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Home » Nigerian Cases » Supreme Court » Oyekan & Oyedeji V Akinjide S.A. Akinleye, Electoral Officer For Ibadan South-west Federal Constituency (1965) LLJR-SC

Oyekan & Oyedeji V Akinjide S.A. Akinleye, Electoral Officer For Ibadan South-west Federal Constituency (1965) LLJR-SC

Oyekan & Oyedeji V Akinjide S.A. Akinleye, Electoral Officer For Ibadan South-west Federal Constituency (1965)

ONYEAMA JSC

This is an application for leave to appeal to this Court from an interlocutory order made during the hearing of an election petition by Fatayi-Williams, J. in the High Court of Western Nigeria at Ibadan on the 31st of March, 1965.  The matter arose in this way:

The applicants filed an election petition in the High Court at Ibadan in which they cited The present respondents. The respondents successfully moved The High Court, against the applicants’ objections, for further and better particulars of certain allegations contained in the election petition. The applicants being of the view that the order of the High Court if complied with would have the effect of making them disclose their evidence to their disadvantage and of rendering the trial of the election petition ineffectual, applied to the High court for leave to appeal from the order.

Fatayi-Williams, J. to whom the application was made considered that in was misconceived and dismissed it. The applicants then applied to this Court. We intimated that the application would be dismissed and now give reasons.

Mr Agbaje who appeared for the applicants has argued that the combined effect of S.125(1) of the Electoral Act, 1962 (No. 31 of 1962), and S.198(1) of the High Court Law of Western Nigeria is to permit a party dissatisfied with an interlocutory order in an election petition to appeal with leave of the competent High court or this court. The argument runs like this: under Section 53(1) of the Constitution of the Federation the High court was vested with jurisdiction to hear and determine the question raised in the petition; by virtue of Section 53(2) parliament passed the Electoral Act of 1962 Section 125(1) of which provides that:

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“All interlocutory questions and matters shall be heard and disposed of before a Judge, who shall have the same control over the proceedings as a Judge in the ordinary proceedings of the Court.”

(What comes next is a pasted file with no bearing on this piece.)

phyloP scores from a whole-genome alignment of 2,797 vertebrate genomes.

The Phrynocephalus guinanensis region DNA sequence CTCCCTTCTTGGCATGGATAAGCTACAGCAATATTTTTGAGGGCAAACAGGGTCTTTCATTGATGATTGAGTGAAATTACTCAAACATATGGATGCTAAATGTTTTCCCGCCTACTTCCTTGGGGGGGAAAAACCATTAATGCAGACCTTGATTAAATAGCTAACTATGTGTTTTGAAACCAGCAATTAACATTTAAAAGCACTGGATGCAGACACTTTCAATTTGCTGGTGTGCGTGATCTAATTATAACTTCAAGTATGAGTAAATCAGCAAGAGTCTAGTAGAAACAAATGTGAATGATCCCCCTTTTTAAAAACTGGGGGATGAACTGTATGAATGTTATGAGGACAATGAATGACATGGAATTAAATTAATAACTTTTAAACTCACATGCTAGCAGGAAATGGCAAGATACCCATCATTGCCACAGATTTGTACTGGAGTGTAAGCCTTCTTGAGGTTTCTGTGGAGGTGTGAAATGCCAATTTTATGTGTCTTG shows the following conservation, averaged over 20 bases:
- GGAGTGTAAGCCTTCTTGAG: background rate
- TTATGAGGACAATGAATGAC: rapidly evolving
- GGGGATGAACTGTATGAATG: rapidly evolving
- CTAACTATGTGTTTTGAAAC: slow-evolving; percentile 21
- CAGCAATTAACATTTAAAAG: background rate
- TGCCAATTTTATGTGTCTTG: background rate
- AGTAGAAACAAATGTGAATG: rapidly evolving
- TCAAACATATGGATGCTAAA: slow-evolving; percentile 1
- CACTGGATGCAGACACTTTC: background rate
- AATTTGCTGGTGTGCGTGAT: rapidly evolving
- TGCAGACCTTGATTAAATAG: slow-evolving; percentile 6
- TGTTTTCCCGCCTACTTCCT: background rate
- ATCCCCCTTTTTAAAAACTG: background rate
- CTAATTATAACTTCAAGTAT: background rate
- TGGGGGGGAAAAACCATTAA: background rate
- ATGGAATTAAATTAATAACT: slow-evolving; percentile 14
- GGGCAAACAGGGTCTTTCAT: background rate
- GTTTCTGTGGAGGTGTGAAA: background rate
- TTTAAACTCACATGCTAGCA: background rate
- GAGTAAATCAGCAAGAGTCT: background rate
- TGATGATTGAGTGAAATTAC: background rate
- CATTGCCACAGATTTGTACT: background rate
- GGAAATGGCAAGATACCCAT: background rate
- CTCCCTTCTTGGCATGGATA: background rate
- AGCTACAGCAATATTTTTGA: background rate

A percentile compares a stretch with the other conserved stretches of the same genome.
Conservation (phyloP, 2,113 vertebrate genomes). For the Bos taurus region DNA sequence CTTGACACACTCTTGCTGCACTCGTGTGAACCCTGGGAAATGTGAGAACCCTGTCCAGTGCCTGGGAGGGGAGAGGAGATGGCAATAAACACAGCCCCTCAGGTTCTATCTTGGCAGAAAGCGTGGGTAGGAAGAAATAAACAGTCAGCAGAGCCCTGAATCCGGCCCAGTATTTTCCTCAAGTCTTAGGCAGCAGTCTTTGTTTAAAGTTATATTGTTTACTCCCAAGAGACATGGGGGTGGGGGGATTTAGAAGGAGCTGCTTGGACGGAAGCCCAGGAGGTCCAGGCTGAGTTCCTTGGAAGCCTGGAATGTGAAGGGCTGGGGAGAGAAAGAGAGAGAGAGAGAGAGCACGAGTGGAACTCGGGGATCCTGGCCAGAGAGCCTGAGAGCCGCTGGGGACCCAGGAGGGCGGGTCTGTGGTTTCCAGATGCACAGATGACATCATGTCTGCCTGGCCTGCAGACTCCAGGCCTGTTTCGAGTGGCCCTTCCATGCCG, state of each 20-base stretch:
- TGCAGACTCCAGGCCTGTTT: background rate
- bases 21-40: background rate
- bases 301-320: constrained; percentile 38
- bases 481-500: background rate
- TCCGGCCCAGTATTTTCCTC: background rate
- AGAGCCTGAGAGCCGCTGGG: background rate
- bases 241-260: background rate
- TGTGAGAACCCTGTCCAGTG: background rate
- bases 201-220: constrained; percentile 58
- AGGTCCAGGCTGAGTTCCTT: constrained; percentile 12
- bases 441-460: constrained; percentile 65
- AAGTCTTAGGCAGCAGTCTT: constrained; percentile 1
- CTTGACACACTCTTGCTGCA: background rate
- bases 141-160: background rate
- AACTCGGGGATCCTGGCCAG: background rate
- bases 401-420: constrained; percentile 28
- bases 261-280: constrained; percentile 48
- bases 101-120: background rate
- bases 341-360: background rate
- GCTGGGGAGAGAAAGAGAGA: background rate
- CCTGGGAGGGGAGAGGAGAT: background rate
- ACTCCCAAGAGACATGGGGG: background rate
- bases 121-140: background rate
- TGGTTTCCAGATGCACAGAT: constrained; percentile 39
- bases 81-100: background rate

This provision it was submitted, meant that interlocutory questions and matters in election petitions were to be considered to be of the same nature as interlocutory questions and matters in civil proceedings and subject to the same rights of appeal; and, therefore, the provisions of law regulating appeals from interlocutory orders in civil cases were applicable to appeals from interlocutory orders in election petitions; and since by section 198(1) of the High Court Law of Western Nigeria an appeal lay, with leave of the High court or of this Court from interlocutory order in the course of civil proceedings, an appeal lay, with such leave, from an interlocutory order in the course of hearing an election petition.

We did not find any merit in this argument. The determination of questions respecting membership of parliament is provided for in Section 53 of the Constitution of the federation and under this Section parliament may make provision with respect to the powers, practice and procedure of the High Court in election petitions.

The Electoral Act 1962 was passed by parliament and Section 125 of it sets out the powers of a Judge hearing an election petition; these powers include “the same control over the proceedings” as a Judge would have in ordinary proceedings of the Court. There is no warrant for construing this section as assimilating an election petition to ordinary civil proceedings for purposes of appeal. It vests the Judge with powers of control and does not purport to define the quality of proceedings on an election petition or prescribe rights of appeal from those proceedings.

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The proceedings on an election petition are special proceedings for which special provisions are made in the Constitution, and appeals are governed by Section 117(3) of the constitution.

It is sufficient for the purposes of this application to say that we do not think that parliament in Section 125 of the Electoral Act 1962 made any provision for appeals. As the whole of Mr Agbaje’s argument was based on the false assumption that it was possible to read Section 198(1) of the High Court Law of Western Nigeria into Section 125 of the Electoral Act, it failed, and the application for leave to appeal was dismissed.


Other Citation: (1965) LCN/1240(SC)

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